Unlike the ultimate consumer, the industrial buyer is motivated by budgetary consideration, such
as profit goals, expense quotas and cost-benefit considerations as quality, service and price in
choosing a supplier. These are explained briefly below.
Quality – the customer needs the product that has specific features he considers important
indicators of quality. The customers would also like to have suppliers who can guarantee
suppliers of consistent quality. The supplier should be able to meet specific quality
standards specified by the buyer.
Service – organizations need services such as technical, replacement parts, delivery,
information and sales in addition to products and materials. Such services are very
important to the consumer organization and manufacturers need to be able to avail them
with a high degree of certainty. Timing of the availability is also very important as
unreliable timing or a delay in availability is bad for the consumer. The supplier should
therefore provide services whose features include adequate stocks in warehouse located
at places convenient to the user, prompt handling and delivery of all orders, reliable
delivery information processing, and willingness to go out of the way in giving services.
Price – proposed buyers often look beyond the quoted price, and consider other issues
like the cost of processing the material, amount of scrap resulting from the use of the
Savings – the industrial consumers may realize some saving as a result of buying the
product. The buyer would be interested in those materials that are economical to process
and thus lead to a realization of some savings.
Assurance of supply – the buyer needs supply that is not interrupted as this may result in
shortages or even shut down of the production unit.
Buyer temperaments – a purchasing officer being a human being, will be interested in his
own status, prestige, ambitions and personal feelings, as well as the welfare of the firm
for which he works. His motives in buying would therefore include presenting his status,
desire to be promoted and maintain personal feelings with his peers at work. All that will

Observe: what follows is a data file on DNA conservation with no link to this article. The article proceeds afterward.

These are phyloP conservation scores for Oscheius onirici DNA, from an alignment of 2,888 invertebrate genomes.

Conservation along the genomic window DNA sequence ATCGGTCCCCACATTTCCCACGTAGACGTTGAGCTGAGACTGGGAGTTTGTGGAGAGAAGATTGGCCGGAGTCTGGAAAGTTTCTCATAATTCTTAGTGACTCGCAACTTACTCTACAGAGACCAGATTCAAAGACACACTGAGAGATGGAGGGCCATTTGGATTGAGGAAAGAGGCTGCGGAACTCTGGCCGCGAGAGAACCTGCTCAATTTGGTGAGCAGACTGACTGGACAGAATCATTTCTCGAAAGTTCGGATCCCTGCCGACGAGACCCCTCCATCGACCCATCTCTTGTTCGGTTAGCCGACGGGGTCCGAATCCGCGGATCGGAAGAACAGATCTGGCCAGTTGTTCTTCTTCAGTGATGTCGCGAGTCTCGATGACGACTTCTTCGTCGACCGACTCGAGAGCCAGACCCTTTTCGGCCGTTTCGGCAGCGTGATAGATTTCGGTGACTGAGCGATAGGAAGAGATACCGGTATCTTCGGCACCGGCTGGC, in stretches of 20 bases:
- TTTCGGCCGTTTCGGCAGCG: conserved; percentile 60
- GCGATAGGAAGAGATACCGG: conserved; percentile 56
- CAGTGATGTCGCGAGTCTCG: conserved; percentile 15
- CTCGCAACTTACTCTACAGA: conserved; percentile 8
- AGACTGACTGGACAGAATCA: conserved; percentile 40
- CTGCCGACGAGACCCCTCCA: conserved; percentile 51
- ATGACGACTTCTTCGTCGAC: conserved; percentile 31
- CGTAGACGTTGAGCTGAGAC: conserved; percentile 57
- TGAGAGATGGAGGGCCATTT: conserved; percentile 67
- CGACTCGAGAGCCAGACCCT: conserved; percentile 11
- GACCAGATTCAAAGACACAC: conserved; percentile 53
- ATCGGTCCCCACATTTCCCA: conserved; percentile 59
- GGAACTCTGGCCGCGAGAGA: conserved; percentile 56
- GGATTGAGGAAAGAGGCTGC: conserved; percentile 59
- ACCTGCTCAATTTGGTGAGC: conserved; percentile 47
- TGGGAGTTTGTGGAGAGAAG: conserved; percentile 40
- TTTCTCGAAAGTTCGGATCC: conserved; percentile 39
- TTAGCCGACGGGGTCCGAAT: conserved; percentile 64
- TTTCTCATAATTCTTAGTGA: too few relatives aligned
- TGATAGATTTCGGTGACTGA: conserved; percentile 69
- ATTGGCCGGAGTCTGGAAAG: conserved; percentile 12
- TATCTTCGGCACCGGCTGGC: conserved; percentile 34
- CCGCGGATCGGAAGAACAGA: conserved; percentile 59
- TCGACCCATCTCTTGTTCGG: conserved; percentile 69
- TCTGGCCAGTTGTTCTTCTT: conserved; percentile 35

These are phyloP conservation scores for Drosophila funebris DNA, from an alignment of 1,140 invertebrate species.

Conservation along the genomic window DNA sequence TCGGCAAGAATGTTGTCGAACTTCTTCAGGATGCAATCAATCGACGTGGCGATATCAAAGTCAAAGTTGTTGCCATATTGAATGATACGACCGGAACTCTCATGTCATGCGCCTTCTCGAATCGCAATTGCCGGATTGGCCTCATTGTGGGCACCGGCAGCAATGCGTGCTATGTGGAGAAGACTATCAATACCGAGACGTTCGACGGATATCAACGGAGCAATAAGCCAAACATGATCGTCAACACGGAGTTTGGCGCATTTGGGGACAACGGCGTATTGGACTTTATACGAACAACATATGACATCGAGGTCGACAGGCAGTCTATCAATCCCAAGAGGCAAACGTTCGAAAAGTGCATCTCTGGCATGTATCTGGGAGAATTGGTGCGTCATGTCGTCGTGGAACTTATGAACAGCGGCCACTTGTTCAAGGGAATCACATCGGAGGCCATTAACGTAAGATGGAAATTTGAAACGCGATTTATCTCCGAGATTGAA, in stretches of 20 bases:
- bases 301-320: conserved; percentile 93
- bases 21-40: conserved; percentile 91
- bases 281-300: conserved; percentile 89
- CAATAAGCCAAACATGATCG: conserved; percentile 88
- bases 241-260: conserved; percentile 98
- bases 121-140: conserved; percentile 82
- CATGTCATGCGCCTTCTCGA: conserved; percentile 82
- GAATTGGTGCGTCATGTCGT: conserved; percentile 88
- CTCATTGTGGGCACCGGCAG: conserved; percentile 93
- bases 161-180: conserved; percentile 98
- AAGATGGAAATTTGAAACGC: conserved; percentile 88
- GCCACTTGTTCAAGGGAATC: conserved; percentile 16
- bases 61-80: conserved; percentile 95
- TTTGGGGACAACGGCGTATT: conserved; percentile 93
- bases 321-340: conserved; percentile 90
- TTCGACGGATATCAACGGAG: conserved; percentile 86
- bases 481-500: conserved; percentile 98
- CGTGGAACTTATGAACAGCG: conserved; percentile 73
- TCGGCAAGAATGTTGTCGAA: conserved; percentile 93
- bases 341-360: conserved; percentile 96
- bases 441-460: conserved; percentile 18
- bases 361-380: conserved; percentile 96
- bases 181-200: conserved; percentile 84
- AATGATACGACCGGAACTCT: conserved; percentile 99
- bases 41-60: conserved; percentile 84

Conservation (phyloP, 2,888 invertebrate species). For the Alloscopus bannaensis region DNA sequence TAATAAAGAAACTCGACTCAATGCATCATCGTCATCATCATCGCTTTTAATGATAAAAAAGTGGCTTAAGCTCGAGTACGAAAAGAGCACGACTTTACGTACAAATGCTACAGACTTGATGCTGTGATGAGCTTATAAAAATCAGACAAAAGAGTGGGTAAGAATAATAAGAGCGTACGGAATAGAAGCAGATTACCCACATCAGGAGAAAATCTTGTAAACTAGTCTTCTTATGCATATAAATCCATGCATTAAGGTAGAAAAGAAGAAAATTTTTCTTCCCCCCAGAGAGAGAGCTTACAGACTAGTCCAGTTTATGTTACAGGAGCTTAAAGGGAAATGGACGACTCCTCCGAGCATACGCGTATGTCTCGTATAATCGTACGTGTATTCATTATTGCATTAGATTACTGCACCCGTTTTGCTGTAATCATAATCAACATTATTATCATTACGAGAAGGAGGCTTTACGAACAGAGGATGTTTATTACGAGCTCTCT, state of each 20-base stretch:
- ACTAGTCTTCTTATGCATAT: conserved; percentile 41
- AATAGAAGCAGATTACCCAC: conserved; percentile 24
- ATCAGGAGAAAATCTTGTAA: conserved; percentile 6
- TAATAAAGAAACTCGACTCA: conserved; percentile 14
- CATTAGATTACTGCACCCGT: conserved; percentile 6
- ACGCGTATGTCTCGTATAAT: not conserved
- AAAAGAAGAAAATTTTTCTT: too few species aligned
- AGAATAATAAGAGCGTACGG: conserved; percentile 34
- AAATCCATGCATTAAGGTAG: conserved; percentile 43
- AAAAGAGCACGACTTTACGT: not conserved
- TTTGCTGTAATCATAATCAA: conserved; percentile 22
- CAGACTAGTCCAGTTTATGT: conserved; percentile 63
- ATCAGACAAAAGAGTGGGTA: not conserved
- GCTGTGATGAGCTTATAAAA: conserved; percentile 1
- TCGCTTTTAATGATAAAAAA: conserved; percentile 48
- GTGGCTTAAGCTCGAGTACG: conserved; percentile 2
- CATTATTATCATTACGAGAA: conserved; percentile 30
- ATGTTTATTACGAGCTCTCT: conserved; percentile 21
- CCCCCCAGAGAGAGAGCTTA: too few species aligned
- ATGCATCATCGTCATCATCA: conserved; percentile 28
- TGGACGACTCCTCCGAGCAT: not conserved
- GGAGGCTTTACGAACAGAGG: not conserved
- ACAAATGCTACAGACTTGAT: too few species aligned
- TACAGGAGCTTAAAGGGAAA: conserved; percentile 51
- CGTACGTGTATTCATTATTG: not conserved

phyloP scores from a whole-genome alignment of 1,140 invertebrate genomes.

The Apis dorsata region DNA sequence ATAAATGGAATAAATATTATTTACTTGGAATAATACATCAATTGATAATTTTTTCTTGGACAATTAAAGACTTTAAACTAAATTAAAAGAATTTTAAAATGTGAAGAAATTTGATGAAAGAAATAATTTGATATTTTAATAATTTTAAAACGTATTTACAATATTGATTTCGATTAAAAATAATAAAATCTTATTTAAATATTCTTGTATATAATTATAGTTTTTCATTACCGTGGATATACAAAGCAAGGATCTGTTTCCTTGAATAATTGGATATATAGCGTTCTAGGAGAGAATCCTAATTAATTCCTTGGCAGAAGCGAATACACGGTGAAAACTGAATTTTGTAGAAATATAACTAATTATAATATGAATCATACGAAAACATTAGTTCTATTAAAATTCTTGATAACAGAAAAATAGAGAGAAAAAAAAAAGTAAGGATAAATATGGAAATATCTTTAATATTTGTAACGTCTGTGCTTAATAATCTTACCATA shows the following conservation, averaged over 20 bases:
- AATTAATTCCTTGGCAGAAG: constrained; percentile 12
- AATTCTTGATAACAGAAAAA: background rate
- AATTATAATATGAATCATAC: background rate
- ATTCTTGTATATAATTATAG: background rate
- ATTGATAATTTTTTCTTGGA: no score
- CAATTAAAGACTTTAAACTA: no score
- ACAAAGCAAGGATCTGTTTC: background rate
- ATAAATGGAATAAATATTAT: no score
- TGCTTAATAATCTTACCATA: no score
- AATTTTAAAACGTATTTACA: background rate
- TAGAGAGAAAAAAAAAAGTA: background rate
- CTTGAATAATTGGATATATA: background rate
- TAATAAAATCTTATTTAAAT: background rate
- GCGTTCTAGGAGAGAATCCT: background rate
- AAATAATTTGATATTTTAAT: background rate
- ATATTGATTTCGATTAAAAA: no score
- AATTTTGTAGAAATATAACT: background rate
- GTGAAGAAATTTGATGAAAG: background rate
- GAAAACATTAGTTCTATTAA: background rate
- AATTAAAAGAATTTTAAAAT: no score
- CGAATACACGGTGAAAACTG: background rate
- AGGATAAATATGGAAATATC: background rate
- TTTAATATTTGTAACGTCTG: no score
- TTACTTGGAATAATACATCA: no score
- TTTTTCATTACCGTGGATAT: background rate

affect the buying decision, although economic considerations seem to outweigh these
Purchasing for public institutions – this is influenced by legal constraints which can
affect the buying decision. They are required to adhere to very strict government
procured procedures which sometimes interferes with rational buying behaviors.
THE BUSINESS MARKET VERSUS THE CONSUMER MARKET
The business market consists of all businesses that acquire goods and services used in the
production of other products or services that are sold, rented or supplied to others (Kotler and
Armstrong, 2006). The industries that make up the business market are agriculture, forestry,
fisheries, manufacturing, construction, communication, public utilities, banking, finance,
insurance, distribution and services. The consumer market on the other hand, consists of
individuals and households that buy goods and services for personal consumption (Kotler and
Characteristics of business buying behavior
1. Demand characteristics
Consumer demand for products and services is affected by price, availability and personal tastes
and discretionary income. By comparison, business or business demand is derived. Derived
demand means that the demand for business products and services is driven by or derived from
demand for consumer goods and services. For example, the demand for pan paper pulp and
paper products is based o consumer demand for newspapers, student demand for exercise books
and consumer demand for packaged products.
2. Number of potential buyers
Firms selling consumer products or services often try to reach thousands or millions of
individuals or households. For example, your local supermarket or bank probably serves
thousands of people. In contrast, Boeing sells to only a few airlines which may be less than 100
throughout the world. In a year, it may sell only a few jets.
3. Buying objectives
Businesses buy products and services for one main reason – to help them achieve their
objectives. For business firms, the buying objective is usually to increase profits by reducing
costs or increasing revenues. For non-profits and government agencies, the objective is usually
to meet the needs of the groups they serve.
4. Buying criteria
In making a purchase, the buying organization must weigh key buying criteria that apply to
potential suppliers and what it wants to sell. Organization buying criteria are the objective
attributes of the suppliers products and services and the capabilities of the supplier itself. The six
most commonly used business buying criteria are: